What a long and interesting week it has been. Hard to sum up, but I’d hate to leave you hanging, so let’s talk about this week’s three.
1. Sometimes you have to say yes and sometimes you have to say no. The more I need to say no, the more I realize I care too much about what people think. Saying yes often looks more adventurous, but saying no (when necessary) looks boring or lame.
2. Writing takes time. Lately, I’ve been really trying to branch out with my writing and have sent off pieces to a few new places. This week a slightly re-worked blog post on Freelancers Union and a guest post about Argentina showed up, while a few other pieces were submitted. I’ve loved the challenge and welcome the opportunity, but have noticed a decline in posts on my own blog. So bear with me as I continue to find the right balance.
3. Change is hard. Some people love change while others say they hate it. In reality, it’s all about context, but regardless of good or bad, change is hard. Transitioning from one thing to another is difficult. You say goodbye to the old and welcome something new. A new job, a new friend, a new routine, a new role, a new home, a new challenge–the new can be exciting and/or terrifying, but it takes a lot of getting used to. Sometimes during that process we either cling too tightly to the old or are too quick to dismiss all that was good about the old in hopes of better embracing the new. Lately, there’s been a lot of change…slow and subtle change, yet simultaneously way too fast and all at once. I’ve felt some resistance, some excitement, and a bit overwhelmed in it all. The best I can do is appreciate the life I’ve had and look forward to what is to come.
Things have been going well and moving quickly and yes, yes, YES! We’ve felt such confirmation about being here and God’s timing. It’s been a huge blessing, and we’ve been extremely grateful for it all. It’s all been so good. Not always easy, but so good.
Today, we decided it was time to stock our fridge so we headed to the nearest Trader Joe’s (naturally). Upon returning to our car, groceries in hand, we reached our first major speed bump (or as the signs say down here – “speed hump”) in the road. The car just wouldn’t start. Let me repeat, our only car just wouldn’t start.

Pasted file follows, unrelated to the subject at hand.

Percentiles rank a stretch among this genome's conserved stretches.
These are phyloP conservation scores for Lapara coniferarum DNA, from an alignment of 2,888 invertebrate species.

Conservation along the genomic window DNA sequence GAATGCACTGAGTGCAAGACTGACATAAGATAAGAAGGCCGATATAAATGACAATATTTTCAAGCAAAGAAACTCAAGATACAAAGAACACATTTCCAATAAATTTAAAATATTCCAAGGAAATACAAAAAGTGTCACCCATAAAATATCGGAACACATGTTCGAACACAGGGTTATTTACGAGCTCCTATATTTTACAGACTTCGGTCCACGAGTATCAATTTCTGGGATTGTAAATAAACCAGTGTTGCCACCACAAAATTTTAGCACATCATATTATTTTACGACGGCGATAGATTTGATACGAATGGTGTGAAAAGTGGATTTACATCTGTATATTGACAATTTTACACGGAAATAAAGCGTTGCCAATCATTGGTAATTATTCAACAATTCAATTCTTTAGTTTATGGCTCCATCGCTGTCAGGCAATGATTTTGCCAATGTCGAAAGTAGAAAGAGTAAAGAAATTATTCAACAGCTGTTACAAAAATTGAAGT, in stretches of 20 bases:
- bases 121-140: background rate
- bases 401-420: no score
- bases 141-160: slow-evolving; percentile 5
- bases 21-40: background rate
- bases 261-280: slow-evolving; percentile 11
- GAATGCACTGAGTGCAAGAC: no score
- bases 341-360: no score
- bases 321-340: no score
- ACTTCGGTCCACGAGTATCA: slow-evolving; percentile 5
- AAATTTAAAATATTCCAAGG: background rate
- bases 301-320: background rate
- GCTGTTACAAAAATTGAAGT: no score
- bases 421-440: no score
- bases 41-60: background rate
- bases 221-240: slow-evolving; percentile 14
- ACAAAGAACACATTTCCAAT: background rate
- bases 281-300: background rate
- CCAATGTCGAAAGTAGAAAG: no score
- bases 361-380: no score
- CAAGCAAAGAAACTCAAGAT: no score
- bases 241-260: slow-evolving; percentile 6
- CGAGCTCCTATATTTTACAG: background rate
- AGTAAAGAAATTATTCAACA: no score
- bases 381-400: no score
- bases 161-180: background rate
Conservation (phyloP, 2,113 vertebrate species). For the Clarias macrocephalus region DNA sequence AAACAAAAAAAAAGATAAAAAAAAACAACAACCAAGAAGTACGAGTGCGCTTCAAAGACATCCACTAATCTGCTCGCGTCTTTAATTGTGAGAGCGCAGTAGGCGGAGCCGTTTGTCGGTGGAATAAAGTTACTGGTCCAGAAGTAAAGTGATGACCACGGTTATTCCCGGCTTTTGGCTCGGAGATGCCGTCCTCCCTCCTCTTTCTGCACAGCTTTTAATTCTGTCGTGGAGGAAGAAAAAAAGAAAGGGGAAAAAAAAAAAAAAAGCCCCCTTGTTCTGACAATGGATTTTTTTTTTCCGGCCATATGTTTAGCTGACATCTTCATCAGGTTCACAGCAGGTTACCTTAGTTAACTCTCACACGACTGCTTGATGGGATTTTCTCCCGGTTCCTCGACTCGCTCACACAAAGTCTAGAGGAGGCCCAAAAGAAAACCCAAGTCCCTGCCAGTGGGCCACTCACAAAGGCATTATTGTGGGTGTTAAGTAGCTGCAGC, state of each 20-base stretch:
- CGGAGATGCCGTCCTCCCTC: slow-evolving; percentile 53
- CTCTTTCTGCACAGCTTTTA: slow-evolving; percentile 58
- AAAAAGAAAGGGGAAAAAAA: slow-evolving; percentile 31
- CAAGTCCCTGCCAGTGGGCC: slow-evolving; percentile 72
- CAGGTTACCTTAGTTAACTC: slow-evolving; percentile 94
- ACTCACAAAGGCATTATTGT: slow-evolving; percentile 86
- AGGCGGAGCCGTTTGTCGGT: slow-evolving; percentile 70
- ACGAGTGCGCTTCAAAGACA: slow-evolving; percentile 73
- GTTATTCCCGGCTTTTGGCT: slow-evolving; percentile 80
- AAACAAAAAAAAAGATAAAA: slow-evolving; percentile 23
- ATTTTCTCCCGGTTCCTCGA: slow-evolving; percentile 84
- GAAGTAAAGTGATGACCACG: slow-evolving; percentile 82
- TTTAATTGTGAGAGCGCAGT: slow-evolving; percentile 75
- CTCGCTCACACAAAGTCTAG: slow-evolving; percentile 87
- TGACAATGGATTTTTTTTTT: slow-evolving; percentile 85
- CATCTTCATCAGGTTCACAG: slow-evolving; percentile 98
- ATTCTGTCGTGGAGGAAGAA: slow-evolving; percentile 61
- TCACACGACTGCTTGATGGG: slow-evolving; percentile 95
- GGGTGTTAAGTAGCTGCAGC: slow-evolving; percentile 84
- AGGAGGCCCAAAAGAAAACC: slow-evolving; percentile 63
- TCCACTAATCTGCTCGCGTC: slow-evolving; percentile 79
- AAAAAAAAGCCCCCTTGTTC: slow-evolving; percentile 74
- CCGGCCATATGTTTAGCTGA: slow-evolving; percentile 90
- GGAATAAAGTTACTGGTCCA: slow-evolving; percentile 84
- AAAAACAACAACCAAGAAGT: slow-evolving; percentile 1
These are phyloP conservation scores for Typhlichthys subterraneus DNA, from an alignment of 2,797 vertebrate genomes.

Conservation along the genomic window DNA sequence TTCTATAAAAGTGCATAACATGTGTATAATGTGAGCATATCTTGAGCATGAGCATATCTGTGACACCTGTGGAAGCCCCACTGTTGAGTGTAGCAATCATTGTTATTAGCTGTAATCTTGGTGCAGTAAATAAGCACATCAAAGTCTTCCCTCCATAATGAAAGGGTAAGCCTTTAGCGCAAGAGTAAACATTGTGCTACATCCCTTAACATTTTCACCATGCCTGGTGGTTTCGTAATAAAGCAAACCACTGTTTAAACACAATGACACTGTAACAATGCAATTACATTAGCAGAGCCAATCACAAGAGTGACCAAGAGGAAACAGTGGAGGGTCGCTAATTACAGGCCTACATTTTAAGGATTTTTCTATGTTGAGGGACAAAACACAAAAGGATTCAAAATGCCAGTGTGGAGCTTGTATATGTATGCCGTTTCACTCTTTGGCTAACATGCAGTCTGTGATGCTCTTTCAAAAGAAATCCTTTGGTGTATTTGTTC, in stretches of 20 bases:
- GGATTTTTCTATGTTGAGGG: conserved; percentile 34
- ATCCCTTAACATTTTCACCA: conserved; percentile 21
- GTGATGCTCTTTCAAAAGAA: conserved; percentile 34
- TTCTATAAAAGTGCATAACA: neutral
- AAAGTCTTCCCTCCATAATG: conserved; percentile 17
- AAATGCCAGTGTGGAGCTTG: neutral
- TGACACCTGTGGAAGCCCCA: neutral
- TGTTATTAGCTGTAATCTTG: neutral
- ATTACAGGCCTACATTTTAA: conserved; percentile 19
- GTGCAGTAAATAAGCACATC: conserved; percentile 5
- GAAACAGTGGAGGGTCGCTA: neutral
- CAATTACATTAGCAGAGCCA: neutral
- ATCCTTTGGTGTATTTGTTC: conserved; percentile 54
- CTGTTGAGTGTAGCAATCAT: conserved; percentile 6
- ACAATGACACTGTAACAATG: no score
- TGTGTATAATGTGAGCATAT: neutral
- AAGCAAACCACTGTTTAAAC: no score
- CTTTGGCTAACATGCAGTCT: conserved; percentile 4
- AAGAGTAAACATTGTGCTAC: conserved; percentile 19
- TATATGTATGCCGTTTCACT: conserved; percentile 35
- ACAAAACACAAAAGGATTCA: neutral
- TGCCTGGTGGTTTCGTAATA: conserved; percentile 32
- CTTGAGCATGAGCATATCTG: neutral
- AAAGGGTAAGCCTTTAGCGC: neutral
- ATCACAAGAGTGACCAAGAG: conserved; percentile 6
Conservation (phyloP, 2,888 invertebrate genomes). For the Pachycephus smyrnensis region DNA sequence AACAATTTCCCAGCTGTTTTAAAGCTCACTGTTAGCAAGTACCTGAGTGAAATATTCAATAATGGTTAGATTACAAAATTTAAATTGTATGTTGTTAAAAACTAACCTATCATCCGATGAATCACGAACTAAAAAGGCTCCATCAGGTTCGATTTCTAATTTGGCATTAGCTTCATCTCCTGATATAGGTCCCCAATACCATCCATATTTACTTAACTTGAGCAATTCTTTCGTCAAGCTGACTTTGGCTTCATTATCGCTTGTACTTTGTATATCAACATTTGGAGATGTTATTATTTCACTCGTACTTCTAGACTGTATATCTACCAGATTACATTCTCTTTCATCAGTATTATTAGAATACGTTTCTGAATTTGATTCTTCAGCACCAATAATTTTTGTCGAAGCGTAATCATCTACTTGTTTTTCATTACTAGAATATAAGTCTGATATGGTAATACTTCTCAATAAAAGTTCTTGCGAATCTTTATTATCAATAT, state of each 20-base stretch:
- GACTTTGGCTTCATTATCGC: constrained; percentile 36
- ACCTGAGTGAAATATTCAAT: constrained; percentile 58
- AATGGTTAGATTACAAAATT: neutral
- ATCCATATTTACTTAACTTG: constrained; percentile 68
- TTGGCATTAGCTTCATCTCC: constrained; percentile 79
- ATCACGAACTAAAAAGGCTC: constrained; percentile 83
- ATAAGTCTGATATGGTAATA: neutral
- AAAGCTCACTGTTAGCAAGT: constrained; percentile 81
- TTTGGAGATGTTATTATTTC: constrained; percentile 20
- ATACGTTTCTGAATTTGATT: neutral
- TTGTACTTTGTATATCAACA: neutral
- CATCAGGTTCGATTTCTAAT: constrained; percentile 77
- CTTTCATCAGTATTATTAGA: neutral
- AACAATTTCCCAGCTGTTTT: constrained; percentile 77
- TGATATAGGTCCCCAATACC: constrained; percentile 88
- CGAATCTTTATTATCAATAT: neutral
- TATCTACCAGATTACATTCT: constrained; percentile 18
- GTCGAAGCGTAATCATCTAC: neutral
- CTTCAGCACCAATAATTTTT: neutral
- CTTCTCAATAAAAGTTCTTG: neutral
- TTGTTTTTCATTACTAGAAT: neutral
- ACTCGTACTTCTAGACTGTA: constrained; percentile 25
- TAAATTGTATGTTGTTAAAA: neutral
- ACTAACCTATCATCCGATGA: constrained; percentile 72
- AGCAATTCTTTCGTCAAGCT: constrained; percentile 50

It all became real very quickly. We had no friends to call, no way to get home and no idea why the car wouldn’t start. Thank goodness for AAA who promised to send a tow truck in the next 90 minutes. We took a moment to acknowledge what this felt like. This time of being stuck and alone with no one to ask for help. It wasn’t fun, but it is the reality of making a move like we just did. We knew we would have to face it at some point, so it might as well be the day after moving in officially. Then we did the next logical thing – took the refrigerated items back into Trader Joe’s and popped open a bag of chips while we waited.
The tow truck guy was there in record time and even dropped us off at our apartment before taking our car away. We don’t really know what that will cost to fix (hopefully not much!) or when it will be done. But I can’t help but thank God for his timing even with that. Honestly, I didn’t start this blog to “talk religion” – it’s not really my style. I think one’s life should be lived out and that’s the strongest testament of your faith. I don’t generally get all church-y or even want to be surrounded by people who are. My faith is real and it is true, but I’m not here to get in people’s face about it. I’m here to live according to God’s will and love others. But as I keep experiencing God’s kindness and grace and provisions each day, I can’t help but share about it. That car is getting to be up there in years, going on 18 years now. It’s had some repairs and probably needs a few more. But it made it halfway across the country. It made it to every interview we’ve had and through some dark, stormy nights in the middle of nowhere. It’s transported some of our most important documents, favorite clothes and our near future means of transportation (ahem, the bikes). When and where does it break? Outside of a grocery store, in a safe place, when we have nowhere immediately to be.